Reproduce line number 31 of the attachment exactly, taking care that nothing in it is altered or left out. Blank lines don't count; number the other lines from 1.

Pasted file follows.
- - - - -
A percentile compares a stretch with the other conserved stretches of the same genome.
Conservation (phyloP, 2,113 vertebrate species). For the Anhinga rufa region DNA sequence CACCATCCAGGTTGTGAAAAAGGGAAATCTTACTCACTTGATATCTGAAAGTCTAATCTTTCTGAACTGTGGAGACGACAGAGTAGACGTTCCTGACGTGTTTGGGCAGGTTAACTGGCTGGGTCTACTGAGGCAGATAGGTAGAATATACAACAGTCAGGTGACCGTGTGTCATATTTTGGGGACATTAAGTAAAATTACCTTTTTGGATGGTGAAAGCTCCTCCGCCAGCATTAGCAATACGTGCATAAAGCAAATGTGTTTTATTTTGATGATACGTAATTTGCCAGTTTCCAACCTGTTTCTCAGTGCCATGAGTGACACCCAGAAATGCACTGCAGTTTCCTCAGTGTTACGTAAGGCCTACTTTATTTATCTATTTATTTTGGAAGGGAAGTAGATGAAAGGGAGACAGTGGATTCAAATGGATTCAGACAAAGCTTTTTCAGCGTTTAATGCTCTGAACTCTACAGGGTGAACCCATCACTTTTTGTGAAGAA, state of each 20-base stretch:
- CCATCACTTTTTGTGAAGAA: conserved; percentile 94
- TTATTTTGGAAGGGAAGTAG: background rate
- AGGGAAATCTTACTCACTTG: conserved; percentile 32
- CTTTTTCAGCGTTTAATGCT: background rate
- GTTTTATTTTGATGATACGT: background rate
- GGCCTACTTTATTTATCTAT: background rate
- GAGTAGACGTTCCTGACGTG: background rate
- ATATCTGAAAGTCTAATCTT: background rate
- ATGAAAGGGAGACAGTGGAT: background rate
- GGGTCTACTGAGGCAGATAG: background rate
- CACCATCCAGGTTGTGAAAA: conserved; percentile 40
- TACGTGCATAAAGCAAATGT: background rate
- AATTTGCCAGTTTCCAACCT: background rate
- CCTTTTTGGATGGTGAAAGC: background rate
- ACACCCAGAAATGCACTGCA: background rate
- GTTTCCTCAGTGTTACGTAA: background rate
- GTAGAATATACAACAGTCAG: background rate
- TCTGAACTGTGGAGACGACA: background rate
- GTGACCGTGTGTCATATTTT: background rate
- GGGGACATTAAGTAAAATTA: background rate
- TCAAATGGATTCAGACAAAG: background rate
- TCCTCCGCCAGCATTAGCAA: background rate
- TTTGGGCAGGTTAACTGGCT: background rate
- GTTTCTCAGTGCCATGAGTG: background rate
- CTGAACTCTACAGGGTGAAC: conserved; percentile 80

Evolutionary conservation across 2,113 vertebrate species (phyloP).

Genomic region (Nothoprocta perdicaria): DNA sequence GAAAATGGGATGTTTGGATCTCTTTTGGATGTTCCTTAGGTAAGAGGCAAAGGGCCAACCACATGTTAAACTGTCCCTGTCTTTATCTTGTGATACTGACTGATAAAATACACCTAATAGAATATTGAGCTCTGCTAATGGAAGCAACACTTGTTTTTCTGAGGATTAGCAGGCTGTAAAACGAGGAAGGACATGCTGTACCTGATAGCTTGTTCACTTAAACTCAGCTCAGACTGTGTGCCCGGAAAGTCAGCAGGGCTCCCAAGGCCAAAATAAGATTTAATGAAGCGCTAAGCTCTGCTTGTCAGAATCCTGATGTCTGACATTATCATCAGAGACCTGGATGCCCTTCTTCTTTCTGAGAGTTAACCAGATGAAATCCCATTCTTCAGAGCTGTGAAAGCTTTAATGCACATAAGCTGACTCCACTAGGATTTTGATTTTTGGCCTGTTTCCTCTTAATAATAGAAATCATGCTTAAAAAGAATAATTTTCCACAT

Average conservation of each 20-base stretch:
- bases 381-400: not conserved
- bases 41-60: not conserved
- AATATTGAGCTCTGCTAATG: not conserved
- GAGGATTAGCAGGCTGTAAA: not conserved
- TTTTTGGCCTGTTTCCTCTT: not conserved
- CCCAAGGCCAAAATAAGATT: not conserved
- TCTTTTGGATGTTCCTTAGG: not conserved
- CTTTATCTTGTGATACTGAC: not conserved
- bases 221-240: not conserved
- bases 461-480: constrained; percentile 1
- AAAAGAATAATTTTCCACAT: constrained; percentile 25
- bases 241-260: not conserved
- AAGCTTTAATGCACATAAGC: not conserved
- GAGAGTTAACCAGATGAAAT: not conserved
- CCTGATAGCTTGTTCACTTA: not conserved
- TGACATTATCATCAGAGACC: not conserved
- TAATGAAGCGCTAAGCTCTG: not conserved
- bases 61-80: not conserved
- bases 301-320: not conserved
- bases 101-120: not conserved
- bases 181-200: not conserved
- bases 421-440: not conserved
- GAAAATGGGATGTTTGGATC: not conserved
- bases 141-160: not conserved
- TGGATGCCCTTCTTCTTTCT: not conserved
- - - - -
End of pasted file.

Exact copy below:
- bases 381-400: not conserved